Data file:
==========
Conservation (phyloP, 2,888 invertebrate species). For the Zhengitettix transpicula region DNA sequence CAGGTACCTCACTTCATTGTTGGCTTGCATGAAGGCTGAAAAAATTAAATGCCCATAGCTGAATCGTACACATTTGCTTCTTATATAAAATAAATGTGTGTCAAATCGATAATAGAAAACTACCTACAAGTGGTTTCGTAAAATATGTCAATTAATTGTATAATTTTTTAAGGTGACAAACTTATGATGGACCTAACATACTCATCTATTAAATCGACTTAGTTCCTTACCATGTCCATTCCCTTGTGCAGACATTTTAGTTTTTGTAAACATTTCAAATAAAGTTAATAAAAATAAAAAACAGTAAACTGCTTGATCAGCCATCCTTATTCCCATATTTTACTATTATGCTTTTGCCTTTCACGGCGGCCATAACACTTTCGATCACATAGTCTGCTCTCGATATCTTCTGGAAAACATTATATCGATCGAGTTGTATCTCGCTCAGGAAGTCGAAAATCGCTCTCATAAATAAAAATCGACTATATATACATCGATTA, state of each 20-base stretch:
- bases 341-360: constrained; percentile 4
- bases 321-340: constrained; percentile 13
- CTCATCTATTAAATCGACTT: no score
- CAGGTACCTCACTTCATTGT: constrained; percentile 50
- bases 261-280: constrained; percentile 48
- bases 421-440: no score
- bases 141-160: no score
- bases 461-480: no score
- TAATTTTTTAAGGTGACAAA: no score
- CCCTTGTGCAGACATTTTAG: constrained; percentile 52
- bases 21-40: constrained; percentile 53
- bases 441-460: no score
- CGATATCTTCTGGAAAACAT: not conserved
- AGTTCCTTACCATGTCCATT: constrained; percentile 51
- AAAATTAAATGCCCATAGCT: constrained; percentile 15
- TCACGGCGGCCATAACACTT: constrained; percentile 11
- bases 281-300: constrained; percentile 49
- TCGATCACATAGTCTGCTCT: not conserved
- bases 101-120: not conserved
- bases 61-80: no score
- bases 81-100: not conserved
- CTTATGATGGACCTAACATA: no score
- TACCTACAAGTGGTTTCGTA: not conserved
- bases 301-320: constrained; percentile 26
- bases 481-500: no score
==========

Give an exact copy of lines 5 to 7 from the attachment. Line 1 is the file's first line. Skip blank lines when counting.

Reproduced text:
- CAGGTACCTCACTTCATTGT: constrained; percentile 50
- bases 261-280: constrained; percentile 48
- bases 421-440: no score